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What is Recursion in C? Types, It’s Working, and Examples

In a program, every function written in the C programming language can call itself multiple times. Recursive functions are defined as any function that calls itself repeatedly (directly or indirectly) until the program satisfies a specified condition or subtask. In this article, learn the recursion in C and its applications. 

Let us see what is Recursion in C?

 

What is C Recursion?

Recursion in C is a process where a function calls itself to solve a problem. It allows a complex problem to be broken down into simpler sub-problems, each of which is solved by invoking the same function. C Recursion requires a base case that stops the recursive calls, preventing infinite loops. 

Recursion in C results when a function calls a duplicate of itself to work on a smaller problem. This recursive function is any function in the C programming language that calls itself. 

Meanwhile, these calls–made by the recursive functions–are called recursive calls. There are numerous recursive calls involved in C recursion. Nevertheless, it’s crucial to impose a recursion termination condition. Although recursive code is shorter than iterative code, it is more cryptic. 

Learn More: Advantages and Disadvantages of Arrays in C, C++, and Java

 

How Does C Recursion Work?

In the C programming language, recursive functions are easy to comprehend. It entails specific duties that are broken down into different subtasks. There are termination conditions or conditions in some of the subtasks. 

To end the program, these subtasks must meet these requirements. Otherwise, as was already mentioned, a never-ending cycle will be produced. 

Also, at the end of the C recursion, you can determine the final outcome by leveraging the recursive function. The idea of the basic case is also present here. The recursive function may attempt to complete a subtask on numerous occasions by continually invoking itself. The recursive case is the name given to it. 

Let’s examine the structure utilized to write the recursive function in the C language. 

recursive_function()
{
    //base case
    if base_case = true;
    return;
    
    else
    //recursive case
    return code_for_recursion; //includes recursive call
}

Syntax and Examples of C Recursion

Let us take a look at the format used for writing the recursive function in C with the help of syntax and examples.

Syntax:

Below is the syntax of recursion in c to make you understand better.

C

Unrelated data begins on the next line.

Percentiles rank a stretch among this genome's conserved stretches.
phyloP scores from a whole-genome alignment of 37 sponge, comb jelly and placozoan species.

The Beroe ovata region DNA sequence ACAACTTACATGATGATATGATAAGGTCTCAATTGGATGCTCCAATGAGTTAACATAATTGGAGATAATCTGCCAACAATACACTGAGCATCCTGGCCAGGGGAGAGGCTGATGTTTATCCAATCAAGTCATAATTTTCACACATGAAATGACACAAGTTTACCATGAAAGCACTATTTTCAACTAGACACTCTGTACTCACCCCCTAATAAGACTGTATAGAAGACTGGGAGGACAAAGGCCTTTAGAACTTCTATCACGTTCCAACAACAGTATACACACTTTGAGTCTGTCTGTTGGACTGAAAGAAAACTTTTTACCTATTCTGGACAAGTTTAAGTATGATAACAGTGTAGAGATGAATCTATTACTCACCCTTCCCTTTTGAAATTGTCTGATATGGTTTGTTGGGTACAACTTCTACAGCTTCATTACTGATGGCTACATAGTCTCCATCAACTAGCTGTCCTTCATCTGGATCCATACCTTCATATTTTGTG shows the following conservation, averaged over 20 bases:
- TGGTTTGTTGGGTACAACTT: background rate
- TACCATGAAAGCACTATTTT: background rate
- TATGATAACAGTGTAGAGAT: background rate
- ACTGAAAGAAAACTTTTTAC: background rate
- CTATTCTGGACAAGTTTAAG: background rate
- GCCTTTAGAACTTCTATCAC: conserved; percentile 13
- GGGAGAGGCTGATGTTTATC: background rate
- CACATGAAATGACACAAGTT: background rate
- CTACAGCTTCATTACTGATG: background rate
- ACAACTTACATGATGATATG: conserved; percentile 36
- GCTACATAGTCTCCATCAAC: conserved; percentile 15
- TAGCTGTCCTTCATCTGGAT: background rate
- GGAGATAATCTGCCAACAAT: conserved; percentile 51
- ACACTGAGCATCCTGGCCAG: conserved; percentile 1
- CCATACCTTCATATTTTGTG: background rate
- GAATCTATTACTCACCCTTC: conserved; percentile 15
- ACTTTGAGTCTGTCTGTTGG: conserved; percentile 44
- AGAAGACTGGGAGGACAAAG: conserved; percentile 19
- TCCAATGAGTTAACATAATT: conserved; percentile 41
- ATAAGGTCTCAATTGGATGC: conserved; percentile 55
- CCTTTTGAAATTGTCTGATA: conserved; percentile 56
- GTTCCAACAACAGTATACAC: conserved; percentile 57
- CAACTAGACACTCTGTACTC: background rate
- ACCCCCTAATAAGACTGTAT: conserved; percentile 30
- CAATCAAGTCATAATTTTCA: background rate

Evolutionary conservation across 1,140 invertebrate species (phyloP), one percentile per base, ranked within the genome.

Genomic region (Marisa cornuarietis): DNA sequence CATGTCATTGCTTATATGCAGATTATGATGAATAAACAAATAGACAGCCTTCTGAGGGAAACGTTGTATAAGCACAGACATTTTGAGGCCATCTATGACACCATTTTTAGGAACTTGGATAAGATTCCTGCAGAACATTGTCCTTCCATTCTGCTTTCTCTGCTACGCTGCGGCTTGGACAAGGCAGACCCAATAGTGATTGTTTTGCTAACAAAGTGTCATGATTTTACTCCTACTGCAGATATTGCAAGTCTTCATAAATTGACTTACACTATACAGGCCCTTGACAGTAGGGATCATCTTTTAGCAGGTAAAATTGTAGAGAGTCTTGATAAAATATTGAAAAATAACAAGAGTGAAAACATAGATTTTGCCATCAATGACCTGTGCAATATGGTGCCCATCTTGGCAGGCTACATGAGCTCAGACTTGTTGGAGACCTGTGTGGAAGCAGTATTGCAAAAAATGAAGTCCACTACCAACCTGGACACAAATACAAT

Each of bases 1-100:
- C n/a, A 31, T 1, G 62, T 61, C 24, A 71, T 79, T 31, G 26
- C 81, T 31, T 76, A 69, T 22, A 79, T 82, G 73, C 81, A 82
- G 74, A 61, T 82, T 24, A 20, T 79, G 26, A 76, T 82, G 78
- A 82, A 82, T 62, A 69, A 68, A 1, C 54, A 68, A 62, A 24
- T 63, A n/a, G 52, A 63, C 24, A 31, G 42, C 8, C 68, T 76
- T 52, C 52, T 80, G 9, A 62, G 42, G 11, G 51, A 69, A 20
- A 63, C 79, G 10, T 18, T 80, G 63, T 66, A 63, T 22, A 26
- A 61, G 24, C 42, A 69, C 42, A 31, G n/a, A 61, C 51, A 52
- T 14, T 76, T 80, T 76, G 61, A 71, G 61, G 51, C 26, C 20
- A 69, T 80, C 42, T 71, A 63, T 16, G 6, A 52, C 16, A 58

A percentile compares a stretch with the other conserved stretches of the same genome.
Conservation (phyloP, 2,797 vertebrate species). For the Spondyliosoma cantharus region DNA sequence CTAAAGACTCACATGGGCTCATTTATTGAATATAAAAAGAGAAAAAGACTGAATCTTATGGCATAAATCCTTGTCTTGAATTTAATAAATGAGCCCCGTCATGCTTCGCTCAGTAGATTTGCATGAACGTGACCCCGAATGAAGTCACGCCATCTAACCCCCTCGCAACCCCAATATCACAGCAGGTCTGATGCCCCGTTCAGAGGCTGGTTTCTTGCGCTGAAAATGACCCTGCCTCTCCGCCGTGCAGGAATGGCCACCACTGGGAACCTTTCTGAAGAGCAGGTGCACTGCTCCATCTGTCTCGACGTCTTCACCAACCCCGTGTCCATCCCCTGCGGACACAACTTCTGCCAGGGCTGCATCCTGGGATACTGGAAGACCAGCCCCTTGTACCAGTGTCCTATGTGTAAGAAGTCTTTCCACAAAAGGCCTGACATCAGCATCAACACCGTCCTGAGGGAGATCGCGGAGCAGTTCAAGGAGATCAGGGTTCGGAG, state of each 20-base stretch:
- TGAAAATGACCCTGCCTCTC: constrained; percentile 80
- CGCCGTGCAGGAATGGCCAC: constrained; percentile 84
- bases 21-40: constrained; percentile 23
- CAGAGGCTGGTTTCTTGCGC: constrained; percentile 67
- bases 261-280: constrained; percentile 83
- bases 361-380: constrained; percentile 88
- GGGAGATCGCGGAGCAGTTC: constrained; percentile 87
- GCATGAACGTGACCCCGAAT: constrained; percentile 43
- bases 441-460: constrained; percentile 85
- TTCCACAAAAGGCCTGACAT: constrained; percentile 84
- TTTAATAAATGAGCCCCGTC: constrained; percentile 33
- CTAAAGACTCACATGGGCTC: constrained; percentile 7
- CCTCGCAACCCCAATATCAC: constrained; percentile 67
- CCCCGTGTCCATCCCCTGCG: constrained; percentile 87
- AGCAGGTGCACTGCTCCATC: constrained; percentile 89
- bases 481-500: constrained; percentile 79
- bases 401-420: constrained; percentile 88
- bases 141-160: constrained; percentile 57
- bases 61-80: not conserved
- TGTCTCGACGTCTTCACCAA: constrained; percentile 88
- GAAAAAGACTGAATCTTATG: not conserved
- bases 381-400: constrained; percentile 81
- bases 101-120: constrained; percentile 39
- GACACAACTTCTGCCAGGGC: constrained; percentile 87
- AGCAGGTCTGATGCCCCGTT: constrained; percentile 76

void recursive_function(int n) {
  // base case
  if (n == 0) {
    // do something
  } else {
    // recursive call
    recursive_function(n - 1);
    // do something else
  }
}

Example:

Below is the example of recursion in c:

C
int factorial(int n) {
  if (n == 0) {
    return 1;
  } else {
    return n * factorial(n - 1);
  }
}

Once the base case is reached, this function continues to call itself in a recursive fashion. The method returns 1 in the basic case, which occurs when the number is 0. If not, the function increases the value by the number’s factorial minus 1. 

 

What is C Recursion Used for?

In C, recursion is frequently used for operations like factorial calculation, list sorting, and tree searching. Here are some specific applications of C recursion.

Recursion can be used to order data lists, such as strings or numeric lists. Tree searches: Trees are data structures for storing and retrieving data, and they can be searched via recursion. 

 

Properties of C Recursion

  • Users can execute the same processes with different inputs numerous times. 
  • Users can attempt smaller inputs at each step to reduce the problem. 
  • A base condition must terminate the C recursion; otherwise, it will continue indefinitely. 

 

Memory Allocation of Recursive Method in C

That method is duplicated in memory with each recursive call. The copy is erased from memory after the procedure returns some data. At each recursive call, a distinct stack is maintained since all variables and other items declared inside the function are saved on the stack. 

Upon receiving the value from the relevant function, the stack is deleted. Resolving and keeping track of the values at each recursive call requires much complexity in recursion. As a result, we must keep the stack up to date and monitor the variables’ values. 

Let’s look at the example below to comprehend how recursive functions allocate memory. 

int display (int n)  
{  
    if(n == 0)  
        return 0; // terminating condition  
    else   
    {  
        printf("%d",n);  
        return display(n-1); // recursive call  
    }  
}

Explanation of Recursion in C

A function that calls itself repeatedly, either directly or indirectly, until it reaches its base case is known as a recursive function. A recursive call, which is contained inside the recursive function and calls it, is present. 

When a function reaches the base case, the recursive calls are terminated, and the copies in memory to return all of the values that were provided to them after each recursive call. The recursive function is ended after all of the values have been returned.